The Copenhagen Fashion Summit 2017 took place last week focussing on Commitment to Change. A review
Commitment to Change. This was the overarching theme running above the Copenhagen Fashion Summit 2017, which began last week in the modern yet festive Copenhagen Concert Hall. This is already the fifth edition of the most important conference on sustainability in the fashion industry, and the fact that something has to change is something that everyone in attendance already knows. So it’s no surprise that Cradle to Cradle (C2C) movement co-founder and sustainability pioneer William McDonough opened this year’s nine-hour summit with the words “being less bad is not being good.”
Guests like Miroslava Duma (Founder and CEO of Fashion Tech Labs Venture Inc.), Livia Firth (Founder and Creative Director of Eco Age), Mark Langer (CEO of Hugo Boss), Cecilia Strömblad Brännsten (Circular Lead of the H&M Group), and many more were lead by Amber Valletta and Tyler Brûlé through the dense program.
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The summit’s morning program was dedicated to the topic of circularity and the question of how companies must restructure themselves to close their production circle. The most inspiring contribution on this theme was especially the panel talk with Eileen Fisher. Under the header of “Innovation with the Next Generation,” the clothing company founder explained how important circularity is for all businesses and how new strategies and technologies must be developed to show coming generations new paths.
The round conducted by moderator Peder Michael Pruzan-Jorgensen (Senior Vice President of BSR) with Martijn Hagman (CFO of Tommy Hilfiger Global and PVH Europe), Miroslava Duma, and David Roberts (serial entrepreneur and thought leader at Singularity University) was the most interesting and specific panel. It was about how to invest in sustainable growth. In this context, Miroslava Duma talked about how Fashion Tech Labs invested in a San Francisco company that produces leather and fur in a lab – without hurting animals. Or an Italian company that, after a two-year testing phase, creates fibers from discarded orange peels and in that way recycles a “throw-away product” and turns it into something completely new. The list was long and for me these were the most tangible examples of how technology can shape the industry into something more sustainable.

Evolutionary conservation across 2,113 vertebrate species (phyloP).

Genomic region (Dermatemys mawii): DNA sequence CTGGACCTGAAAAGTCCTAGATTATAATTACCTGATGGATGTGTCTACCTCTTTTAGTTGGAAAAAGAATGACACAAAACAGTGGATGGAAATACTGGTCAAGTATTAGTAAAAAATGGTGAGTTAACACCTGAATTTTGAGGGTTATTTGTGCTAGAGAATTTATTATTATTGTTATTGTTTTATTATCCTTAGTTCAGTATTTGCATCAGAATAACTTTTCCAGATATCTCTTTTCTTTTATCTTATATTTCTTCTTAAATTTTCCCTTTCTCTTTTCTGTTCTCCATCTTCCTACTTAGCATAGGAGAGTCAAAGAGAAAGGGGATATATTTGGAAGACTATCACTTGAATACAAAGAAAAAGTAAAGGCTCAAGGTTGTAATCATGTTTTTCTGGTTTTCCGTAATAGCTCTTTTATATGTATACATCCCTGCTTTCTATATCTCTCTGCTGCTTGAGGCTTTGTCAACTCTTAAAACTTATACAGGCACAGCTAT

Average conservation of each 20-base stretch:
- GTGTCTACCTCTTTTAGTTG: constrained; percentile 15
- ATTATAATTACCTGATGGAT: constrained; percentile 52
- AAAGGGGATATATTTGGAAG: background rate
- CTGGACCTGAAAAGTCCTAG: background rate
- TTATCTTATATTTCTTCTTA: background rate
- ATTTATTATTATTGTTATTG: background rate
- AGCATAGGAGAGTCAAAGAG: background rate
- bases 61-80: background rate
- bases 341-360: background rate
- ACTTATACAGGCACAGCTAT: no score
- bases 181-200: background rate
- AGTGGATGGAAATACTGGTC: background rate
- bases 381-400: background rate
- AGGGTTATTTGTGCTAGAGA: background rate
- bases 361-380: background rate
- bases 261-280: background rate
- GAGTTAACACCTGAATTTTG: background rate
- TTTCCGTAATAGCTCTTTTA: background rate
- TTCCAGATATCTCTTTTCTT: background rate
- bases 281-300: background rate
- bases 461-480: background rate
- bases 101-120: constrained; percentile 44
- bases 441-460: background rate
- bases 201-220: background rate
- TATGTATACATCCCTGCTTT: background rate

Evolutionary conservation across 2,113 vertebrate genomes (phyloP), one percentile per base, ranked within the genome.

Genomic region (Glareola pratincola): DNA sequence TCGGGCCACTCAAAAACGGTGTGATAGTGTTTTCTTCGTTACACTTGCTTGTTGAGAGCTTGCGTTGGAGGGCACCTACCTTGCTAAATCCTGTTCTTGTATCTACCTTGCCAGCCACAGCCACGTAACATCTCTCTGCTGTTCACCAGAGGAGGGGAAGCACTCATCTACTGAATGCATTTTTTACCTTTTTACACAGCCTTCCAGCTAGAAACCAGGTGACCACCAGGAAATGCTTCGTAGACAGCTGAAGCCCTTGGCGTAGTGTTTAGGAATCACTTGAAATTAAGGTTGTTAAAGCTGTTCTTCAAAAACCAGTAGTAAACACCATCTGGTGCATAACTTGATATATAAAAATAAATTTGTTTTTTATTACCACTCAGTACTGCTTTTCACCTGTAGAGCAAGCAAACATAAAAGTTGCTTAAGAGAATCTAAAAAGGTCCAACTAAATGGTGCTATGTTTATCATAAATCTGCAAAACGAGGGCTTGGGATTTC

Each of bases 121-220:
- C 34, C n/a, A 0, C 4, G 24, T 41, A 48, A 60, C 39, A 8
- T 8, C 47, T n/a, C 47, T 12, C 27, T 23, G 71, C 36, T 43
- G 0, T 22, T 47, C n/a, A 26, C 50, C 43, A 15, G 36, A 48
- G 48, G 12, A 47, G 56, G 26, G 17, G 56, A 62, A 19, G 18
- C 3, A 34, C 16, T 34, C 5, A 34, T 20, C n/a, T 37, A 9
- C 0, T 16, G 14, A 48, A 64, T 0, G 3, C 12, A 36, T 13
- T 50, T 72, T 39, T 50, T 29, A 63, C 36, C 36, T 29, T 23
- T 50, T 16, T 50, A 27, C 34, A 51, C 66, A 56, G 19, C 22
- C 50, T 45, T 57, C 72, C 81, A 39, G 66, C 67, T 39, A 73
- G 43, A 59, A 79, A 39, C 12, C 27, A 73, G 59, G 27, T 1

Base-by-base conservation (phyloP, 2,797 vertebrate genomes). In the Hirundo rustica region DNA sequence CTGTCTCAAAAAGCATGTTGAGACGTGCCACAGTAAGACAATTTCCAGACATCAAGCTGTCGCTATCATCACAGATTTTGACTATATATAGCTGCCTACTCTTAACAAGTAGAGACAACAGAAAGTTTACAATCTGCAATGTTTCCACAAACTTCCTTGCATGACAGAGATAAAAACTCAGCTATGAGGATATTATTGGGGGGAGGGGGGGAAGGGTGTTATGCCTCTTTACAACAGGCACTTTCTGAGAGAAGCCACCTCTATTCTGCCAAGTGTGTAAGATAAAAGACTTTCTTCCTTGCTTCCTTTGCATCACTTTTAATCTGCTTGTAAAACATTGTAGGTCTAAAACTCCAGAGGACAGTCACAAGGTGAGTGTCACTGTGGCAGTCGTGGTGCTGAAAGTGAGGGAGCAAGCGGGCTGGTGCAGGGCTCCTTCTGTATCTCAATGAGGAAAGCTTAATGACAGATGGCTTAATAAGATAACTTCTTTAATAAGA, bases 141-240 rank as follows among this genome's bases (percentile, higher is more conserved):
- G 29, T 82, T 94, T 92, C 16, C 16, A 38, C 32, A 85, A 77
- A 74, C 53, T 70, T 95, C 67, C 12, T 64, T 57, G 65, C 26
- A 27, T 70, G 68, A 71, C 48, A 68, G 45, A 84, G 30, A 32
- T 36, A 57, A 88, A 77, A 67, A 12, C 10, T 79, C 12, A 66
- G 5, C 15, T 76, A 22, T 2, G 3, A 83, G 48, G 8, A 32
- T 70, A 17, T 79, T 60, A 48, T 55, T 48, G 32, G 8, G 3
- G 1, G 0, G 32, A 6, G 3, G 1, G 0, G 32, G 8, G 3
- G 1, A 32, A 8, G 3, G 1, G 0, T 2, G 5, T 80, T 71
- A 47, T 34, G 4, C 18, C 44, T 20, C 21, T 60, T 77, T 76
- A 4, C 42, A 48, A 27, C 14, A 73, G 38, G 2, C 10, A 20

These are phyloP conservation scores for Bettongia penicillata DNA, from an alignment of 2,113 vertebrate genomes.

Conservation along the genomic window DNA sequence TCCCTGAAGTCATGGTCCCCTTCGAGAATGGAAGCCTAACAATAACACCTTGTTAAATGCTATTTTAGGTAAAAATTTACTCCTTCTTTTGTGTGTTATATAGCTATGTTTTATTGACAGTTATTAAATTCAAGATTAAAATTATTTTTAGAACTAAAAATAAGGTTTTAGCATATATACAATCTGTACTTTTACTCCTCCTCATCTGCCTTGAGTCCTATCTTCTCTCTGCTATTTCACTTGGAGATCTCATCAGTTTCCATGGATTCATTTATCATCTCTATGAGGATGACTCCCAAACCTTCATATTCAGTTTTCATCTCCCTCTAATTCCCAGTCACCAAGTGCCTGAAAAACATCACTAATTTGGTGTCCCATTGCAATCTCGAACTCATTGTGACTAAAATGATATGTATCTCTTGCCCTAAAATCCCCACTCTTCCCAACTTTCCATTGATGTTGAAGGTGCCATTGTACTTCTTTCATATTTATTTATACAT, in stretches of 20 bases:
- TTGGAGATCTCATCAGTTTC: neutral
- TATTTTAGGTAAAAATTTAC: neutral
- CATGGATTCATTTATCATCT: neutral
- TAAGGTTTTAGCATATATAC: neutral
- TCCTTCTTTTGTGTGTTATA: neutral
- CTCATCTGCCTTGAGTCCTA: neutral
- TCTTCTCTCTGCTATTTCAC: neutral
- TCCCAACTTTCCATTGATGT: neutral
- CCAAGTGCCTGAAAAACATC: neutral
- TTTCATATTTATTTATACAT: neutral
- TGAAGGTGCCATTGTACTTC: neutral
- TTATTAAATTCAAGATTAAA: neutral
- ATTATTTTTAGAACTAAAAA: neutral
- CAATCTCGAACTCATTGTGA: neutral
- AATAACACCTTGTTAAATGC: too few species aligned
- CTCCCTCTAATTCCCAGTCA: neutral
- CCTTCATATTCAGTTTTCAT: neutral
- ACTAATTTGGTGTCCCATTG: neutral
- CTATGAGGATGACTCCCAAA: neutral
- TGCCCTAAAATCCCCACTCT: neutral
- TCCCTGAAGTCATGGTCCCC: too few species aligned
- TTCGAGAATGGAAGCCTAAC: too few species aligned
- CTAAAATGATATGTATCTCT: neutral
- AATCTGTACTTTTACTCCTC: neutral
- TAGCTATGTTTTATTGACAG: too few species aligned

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The committee tried to counteract previous criticism of not being integrated enough with so-called “Breakout Sessions” and “Lunch Sessions.” For those who registered for these in advance, there were different focal points to choose from to obtain a more specific impression of a certain topic by entering into a dialog directly with the participating speakers. From “Circular Design” all the way to “Supply Chain Transparency,” the topics were diverse.
Yet, what set this year’s summit apart from the ones that came before was the publishing of the first data-driven report on the fashion industry. Pulse of the Fashion Industry is the first document of its kind to present and evaluate gathered facts about the fashion industry. Even though the data it contains is not verified and only a very small part of the industry is presented, it’s a daring undertaking to summarize an entire economic sector.
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The biggest success of the Copenhagen Fashion Summit 2017, however, is that in the end some large companies committed themselves to sustainable restructuring over the coming years with the launch of the Call to Action for a Circular Fashion System. Eva Kruse, CEO of Global Fashion Agenda, said: “I’m very pleased that some of the world’s leading and biggest companies signed our Call to Action for a Circular Fashion System. I take this as a clear sign that the industry is not only aware of the need to change and the need to strive towards a closed loop system, but also ready to act.”
With many impressions and the interaction between companies, the economy, and politics, the summit is to be understood as a platform presented on concepts and the exchange of ideas and innovations. Because here, like many things in life, communication and exchange are the strongest mediums with which to bring about change.
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